We also provide FREE advertising space on Leeches.com for any Hirudotherapist, practicing from all over the world. We invite every leech healer of professional and non-professional standing, to advertise their services. Our advertising space is completely Free and all you need is to prepare a unique one-page summary of your experience with leeches, accompanied by a picture of yourself, your premises or your leeches and we will post your ad on Leeches.com for free. Contact us here to advertise hirudotherapy for free on Leeches.com

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Reproductive biology and ecological strategies of three species of medicinal Hirudo leeches

Reproductive biology and ecological strategies of three species of medicinal Hirudo leeches

Journal of Natural History

Vol. 45, Nos. 11–12, March 2011, 737–747

Reproductive biology and ecological strategies of three species of medicinal leeches (genus Hirudo)

Laima Petrauskiene ̇a, Olga Utevskab and Serge Utevskyc*

aInstitute of Ecology, Nature Research Centre, Vilnius, Lithuania; bDepartment of Genetics and Cytology, V.N. Karazin Kharkiv National University, Kharkiv, Ukraine; cDepartment of Zoology and Animal Ecology, V.N. Karazin Kharkiv National University, Kharkiv, Ukraine

(Received 9 May 2010; final version received 26 October 2010; printed 4 February 2011)

An analysis of the reproduction of three species of medicinal leeches (genus Hirudo) was carried out. The highest fecundity (34.34 ± 3.72 hatchlings per leech) was observed in H. verbana, the lowest in H. medicinalis (11.10 ± 2.56). The heav- iest hatchlings were found in H. medicinalis (0.046 ± 0.0005 g), the lightest in H. verbana (0.032 ± 0.0003 g). Hirudo orientalis had an intermediate fecundity (21.63 ± 3.39 hatchlings per leech) and its hatchlings were of intermediate weight (0.038 ± 0.0005 g). The species differ in their growth rate and mortality: Hirudo ver- bana had the smallest hatchlings and the lowest survivorship but its growth rate was highest among the three species. The results agree with sister relationships between H. medicinalis and H. orientalis and the basal position of H. verbana with respect to them. The reproductive traits of the three species suggest that H. verbana is an r-strategist that inhabits unstable environments, such as temporary ponds in steppe landscapes, whereas its congeners are subject to K-selection and occur in more stable and predictable habitats.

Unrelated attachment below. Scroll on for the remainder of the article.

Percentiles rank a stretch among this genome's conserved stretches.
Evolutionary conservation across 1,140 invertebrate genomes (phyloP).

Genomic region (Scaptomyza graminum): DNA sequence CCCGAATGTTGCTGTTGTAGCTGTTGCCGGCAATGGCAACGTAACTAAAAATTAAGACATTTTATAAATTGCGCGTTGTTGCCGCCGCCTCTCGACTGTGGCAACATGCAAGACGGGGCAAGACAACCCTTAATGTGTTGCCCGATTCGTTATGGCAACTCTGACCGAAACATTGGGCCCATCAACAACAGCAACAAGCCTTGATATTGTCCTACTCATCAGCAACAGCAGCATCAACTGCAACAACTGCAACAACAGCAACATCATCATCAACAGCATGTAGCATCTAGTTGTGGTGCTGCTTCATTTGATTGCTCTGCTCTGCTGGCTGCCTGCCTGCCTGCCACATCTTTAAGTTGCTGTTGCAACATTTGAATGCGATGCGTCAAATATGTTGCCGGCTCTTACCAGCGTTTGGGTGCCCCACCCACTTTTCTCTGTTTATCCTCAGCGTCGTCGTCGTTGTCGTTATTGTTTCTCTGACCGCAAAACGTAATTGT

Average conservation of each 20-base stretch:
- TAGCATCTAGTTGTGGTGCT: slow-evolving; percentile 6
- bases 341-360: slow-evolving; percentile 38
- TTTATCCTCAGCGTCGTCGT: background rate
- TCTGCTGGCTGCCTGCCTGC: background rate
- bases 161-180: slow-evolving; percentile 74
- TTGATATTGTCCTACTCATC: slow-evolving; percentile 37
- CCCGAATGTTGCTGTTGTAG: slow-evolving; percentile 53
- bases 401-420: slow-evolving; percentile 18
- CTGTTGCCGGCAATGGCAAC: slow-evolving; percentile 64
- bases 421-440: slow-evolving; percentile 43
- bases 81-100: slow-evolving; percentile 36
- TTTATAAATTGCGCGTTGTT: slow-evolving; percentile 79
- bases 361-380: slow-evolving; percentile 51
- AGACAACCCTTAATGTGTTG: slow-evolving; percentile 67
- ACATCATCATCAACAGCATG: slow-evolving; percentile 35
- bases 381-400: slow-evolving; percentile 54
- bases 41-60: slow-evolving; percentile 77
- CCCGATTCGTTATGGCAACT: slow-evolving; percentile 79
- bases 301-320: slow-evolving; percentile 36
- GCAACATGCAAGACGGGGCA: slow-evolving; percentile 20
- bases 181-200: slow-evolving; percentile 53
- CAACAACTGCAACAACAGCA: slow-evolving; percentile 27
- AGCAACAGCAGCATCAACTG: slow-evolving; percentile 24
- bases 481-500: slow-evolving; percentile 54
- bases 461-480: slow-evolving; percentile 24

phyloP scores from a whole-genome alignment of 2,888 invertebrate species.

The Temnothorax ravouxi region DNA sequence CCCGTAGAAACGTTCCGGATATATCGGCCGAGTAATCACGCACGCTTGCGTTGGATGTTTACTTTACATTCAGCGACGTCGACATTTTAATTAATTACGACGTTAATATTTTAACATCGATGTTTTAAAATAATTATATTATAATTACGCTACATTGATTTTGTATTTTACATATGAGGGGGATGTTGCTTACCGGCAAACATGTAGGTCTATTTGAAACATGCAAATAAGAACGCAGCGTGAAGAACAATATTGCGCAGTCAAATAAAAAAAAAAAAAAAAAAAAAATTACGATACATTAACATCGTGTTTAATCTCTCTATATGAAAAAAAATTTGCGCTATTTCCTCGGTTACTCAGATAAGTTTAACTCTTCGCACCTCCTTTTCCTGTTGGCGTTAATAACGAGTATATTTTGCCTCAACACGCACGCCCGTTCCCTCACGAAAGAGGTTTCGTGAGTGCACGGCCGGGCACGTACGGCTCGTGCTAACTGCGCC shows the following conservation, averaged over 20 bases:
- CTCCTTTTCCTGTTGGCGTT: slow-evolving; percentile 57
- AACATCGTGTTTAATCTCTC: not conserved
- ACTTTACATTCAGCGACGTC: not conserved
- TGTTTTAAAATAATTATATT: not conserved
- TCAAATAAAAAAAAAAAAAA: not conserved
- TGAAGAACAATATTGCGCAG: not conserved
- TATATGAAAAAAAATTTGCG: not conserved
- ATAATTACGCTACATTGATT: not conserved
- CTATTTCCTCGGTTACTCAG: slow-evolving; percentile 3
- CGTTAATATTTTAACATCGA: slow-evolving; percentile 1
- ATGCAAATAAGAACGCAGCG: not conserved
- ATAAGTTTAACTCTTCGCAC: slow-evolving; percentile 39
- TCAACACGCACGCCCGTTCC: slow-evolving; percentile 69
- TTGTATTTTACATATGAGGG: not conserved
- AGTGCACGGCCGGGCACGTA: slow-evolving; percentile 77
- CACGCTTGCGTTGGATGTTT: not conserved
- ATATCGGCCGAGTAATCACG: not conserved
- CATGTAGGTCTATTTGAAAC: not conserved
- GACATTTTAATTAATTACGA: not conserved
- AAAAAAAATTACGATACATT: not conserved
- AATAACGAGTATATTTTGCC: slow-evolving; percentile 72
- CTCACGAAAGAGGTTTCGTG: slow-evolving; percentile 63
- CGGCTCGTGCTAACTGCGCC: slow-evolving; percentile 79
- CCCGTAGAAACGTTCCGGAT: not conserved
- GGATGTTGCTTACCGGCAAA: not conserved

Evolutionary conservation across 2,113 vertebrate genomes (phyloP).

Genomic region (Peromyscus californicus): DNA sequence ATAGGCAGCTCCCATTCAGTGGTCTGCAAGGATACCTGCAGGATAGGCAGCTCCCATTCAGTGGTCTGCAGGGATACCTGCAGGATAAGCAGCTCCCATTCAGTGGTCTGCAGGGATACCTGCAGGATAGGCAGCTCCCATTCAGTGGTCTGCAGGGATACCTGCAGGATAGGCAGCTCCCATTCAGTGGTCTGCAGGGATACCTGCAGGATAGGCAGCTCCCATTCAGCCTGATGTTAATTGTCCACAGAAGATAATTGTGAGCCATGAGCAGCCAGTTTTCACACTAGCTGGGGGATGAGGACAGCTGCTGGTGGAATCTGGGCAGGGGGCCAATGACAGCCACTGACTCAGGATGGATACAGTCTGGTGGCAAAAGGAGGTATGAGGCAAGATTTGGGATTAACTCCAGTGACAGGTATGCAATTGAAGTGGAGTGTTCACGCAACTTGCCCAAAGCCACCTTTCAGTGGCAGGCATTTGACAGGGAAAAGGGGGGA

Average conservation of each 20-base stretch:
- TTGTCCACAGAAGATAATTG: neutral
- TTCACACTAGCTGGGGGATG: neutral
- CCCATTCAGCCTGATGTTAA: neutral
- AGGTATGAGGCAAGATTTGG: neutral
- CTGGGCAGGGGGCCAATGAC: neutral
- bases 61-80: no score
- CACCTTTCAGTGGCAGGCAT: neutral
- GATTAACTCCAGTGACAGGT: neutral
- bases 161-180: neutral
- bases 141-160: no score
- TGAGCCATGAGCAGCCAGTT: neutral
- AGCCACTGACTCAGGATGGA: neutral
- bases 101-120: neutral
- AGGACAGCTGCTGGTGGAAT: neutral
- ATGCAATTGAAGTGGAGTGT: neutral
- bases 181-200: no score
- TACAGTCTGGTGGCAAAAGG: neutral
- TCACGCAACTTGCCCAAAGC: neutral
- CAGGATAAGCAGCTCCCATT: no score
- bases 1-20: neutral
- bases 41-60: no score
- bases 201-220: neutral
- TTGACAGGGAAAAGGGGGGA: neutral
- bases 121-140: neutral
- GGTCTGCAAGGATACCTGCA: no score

Keywords: Hirudo medicinalis; Hirudo verbana; Hirudo orientalis; breeding; repro- ductive traits.


The medicinal leeches (Hirudo spp.) have been applied in medicine for centuries (Phillips and Siddall 2009) and used as model organisms in various fields of the life sciences (Utevsky and Trontelj 2005; Petrauskiene ̇ 2008). During this long history, medicinal leeches were usually assigned to the species Hirudo medicinalis Linnaeus, 1758, but recently their taxonomic status has been revised dramatically. To date, it is generally accepted that four distinct species of the genus Hirudo H. medicinalis Linnaeus, 1758, H. orientalis Utevsky and Trontelj 2005, H. verbana Carena, 1820 and H. troctina Johnston, 1810 – range through the western Palaearctic. Species sta- tus for these taxa has been corroborated by morphological differences (Nesemann and Neubert 1999; Utevsky and Trontelj 2005), random amplified polymorphic DNA molecular markers (Trontelj et al. 2004), nuclear and mitochondrial gene sequences (Trontelj and Utevsky 2005; Utevsky and Trontelj 2005) and both mitochondrial gene sequences and nuclear microsatellites (Siddall et al. 2007). These species also differ in their vicariant geographical distribution (Nesemann and Neubert 1999; Utevsky et al. 2010), biochemical composition of saliva (Baskova et al. 2008) and chromosome

*Corresponding author. Email: sutevsk@univer.kharkov.ua

ISSN 0022-2933 print/ISSN 1464-5262 online © 2011 Taylor & Francis
DOI: 10.1080/00222933.2010.535918 http://www.informaworld.com

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738 L. Petrauskiene ̇ et al.

numbers (Utevsky et al. 2009). The western Palaearctic species of Hirudo can inter- breed in aquaculture, but substantial reproductive barriers have been detected between them (Petrauskiene ̇ et al. 2009).